July 15, 2014

  • We the People: Memo to gun rights groups

    The recent incident in California helps us understand why we cannot rely on mental health services alone to solve the problem of gun violence.

    July 15, 2014

  • Tidbits: Make the best of your road trip

    I didn’t care for road trips when I was young. It was so confining to have to sit in the back seat, staring out the window for hour after hour, hayfield after hayfield. And when you’re a kid, time doesn’t pass like it does when you get a little older. Just the trip from Jamestown, TN, to Crossville, roughly 30 miles, felt like an eternity!

    July 14, 2014

  • Stumptalk: Biased climate agenda will cost trillions

    For anyone who has been educated in the history of science and scientific method, this whole issue of “Global Warming” or “Climate Change” is an embarrassing and painful exercise.

    July 14, 2014

  • Lion and the Lamb: Time for an oil change

    The land of Iraq, earlier known as Mesopotamia, has a long history going back to Neanderthal times some 60,000 years ago. Later, around 10,000 years ago, it became the site for some of the most important developments in human history: the invention of the wheel, planting of cereal crops, the development of cursive script, mathematics, astronomy and agriculture. Today it is recognized as one of the cradles of civilization.

    July 8, 2014

  • We the People: American women, be informed and vote

    Voting for today’s Republican Party and its Tea Party members, means you are voting against more than most realize.  This is especially true for women.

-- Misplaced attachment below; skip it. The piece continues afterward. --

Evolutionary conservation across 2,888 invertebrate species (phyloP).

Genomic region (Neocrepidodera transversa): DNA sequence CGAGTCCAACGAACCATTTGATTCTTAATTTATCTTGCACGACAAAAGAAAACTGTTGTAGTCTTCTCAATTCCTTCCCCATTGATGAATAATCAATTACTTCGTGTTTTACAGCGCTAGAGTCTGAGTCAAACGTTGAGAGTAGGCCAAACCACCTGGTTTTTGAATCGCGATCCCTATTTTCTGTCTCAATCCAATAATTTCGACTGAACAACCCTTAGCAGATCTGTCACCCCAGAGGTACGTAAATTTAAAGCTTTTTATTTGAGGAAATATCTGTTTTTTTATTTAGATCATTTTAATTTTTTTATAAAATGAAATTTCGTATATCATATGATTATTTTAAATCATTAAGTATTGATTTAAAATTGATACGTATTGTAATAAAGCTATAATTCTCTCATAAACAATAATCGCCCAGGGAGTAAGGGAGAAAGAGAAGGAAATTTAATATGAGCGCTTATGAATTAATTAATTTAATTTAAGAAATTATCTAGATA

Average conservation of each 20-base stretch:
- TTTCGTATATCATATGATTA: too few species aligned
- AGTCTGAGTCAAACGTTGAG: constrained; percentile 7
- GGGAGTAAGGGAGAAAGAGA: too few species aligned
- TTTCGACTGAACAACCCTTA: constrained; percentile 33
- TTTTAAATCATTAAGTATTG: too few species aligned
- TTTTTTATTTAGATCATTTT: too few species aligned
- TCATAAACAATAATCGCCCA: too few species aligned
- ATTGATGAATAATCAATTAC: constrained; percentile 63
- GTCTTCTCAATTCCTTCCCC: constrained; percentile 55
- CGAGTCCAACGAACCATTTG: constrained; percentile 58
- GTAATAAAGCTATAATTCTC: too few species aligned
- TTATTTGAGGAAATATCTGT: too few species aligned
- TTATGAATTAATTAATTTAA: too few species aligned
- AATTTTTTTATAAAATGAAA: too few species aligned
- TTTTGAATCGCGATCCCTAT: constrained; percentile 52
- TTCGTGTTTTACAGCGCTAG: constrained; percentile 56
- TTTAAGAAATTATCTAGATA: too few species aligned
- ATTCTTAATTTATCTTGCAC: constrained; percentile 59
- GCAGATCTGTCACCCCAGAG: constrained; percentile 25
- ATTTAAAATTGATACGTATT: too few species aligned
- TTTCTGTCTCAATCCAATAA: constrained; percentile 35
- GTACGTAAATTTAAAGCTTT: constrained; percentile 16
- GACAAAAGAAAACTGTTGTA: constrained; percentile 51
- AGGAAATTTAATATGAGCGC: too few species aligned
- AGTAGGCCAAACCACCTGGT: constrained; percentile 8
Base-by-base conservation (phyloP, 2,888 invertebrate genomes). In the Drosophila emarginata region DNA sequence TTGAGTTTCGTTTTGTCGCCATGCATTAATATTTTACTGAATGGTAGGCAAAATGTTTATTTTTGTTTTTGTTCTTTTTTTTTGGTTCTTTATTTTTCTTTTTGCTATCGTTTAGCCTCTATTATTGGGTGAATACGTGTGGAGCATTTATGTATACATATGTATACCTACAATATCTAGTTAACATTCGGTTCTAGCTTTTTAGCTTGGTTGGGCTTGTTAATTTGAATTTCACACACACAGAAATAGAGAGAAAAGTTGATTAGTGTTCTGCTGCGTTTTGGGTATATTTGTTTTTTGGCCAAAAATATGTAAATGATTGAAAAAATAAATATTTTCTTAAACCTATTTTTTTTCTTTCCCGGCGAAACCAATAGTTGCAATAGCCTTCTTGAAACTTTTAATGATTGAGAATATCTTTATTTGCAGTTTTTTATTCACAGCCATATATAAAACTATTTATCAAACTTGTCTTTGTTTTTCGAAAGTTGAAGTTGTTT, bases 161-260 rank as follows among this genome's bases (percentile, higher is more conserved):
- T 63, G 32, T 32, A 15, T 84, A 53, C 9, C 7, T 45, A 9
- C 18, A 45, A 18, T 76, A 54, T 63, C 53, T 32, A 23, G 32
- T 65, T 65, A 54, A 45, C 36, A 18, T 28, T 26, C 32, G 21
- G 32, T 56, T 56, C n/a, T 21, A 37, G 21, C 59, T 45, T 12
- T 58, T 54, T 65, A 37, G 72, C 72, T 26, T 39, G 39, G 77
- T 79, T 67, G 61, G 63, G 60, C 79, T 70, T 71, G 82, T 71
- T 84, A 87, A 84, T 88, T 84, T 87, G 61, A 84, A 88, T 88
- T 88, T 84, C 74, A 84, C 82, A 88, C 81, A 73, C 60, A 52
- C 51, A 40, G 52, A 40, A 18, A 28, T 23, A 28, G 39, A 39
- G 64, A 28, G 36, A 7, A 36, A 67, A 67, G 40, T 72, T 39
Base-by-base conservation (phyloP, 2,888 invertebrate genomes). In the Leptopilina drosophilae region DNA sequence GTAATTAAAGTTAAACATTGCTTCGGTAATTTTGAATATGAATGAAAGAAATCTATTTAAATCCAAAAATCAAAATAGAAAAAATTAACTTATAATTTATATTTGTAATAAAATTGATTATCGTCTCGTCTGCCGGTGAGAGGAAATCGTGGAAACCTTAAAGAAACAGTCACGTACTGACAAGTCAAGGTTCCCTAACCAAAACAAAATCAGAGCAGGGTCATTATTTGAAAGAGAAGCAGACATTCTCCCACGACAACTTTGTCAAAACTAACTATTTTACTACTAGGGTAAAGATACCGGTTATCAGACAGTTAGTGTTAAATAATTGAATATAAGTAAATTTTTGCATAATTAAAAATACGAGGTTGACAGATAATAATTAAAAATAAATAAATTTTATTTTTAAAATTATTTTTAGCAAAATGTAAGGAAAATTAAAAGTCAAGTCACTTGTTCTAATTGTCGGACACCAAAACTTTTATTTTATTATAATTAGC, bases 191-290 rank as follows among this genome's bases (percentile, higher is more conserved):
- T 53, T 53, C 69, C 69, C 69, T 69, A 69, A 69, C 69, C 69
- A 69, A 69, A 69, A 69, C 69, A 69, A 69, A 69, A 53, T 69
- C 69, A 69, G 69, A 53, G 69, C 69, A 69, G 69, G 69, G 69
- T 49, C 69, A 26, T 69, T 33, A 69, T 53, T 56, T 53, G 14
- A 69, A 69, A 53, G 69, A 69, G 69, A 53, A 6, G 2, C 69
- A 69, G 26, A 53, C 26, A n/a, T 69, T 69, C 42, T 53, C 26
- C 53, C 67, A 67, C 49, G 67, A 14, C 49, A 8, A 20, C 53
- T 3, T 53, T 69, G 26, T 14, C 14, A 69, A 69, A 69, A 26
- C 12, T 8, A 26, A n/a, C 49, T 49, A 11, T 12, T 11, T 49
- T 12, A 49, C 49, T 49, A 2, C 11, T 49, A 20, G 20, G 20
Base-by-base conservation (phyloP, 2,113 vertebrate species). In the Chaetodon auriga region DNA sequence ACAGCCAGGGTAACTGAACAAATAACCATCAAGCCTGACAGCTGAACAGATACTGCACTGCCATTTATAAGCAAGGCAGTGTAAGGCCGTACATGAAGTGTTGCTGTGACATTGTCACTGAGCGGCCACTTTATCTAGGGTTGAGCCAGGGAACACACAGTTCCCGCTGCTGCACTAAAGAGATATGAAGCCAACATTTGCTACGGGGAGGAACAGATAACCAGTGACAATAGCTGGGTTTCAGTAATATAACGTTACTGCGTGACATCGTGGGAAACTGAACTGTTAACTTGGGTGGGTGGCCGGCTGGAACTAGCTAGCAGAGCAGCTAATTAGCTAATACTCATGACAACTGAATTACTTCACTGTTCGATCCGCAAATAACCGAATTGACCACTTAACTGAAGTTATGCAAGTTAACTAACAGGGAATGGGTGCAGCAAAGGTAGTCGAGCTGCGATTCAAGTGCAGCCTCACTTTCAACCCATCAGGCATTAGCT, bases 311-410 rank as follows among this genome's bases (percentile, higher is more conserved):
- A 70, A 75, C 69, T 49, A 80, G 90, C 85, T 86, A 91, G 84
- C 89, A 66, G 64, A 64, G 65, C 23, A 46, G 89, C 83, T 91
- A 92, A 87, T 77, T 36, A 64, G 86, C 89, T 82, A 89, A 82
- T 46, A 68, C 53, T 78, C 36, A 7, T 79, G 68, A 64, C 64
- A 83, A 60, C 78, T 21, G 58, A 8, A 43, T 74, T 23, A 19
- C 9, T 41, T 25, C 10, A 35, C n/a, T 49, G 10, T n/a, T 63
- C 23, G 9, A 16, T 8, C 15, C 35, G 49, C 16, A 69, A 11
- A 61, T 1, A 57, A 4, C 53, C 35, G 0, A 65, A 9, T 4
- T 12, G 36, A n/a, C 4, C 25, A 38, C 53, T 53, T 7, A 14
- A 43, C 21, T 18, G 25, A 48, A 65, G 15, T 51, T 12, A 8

July 8, 2014

Marketplace Marquee
Must Read
Section Teases
Seasonal Content
AP Video
Power to Be Restored After Wash. Wildfire Crashed Air Algerie Plane Found in Mali Israel Mulls Ceasefire Amid Gaza Offensive In Case of Fire, Oxygen Masks for Pets Mobile App Gives Tour of Battle of Atlanta Sites Anti-violence Advocate Killed, but Not Silenced. Dempsey: Putin May Light Fire and Lose Control Arizona Prison Chief: Execution Wasn't Botched Calif. Police Investigate Peacock Shooting Death Raw: Protesters, Soldiers Clash in West Bank Police: Doctor Who Shot Gunman 'Saved Lives' 'Modern Family' Star on Gay Athletes Coming Out MN Twins Debut Beer Vending Machine DA: Pa. Doctor Fired Back at Hospital Gunman Raw: Iowa Police Dash Cam Shows Wild Chase
Hyperlocal Search
Premier Guide
Find a business

Walking Fingers
Maps, Menus, Store hours, Coupons, and more...
Premier Guide
Weather Radar
2014 Readers' Choice
Graduation 2014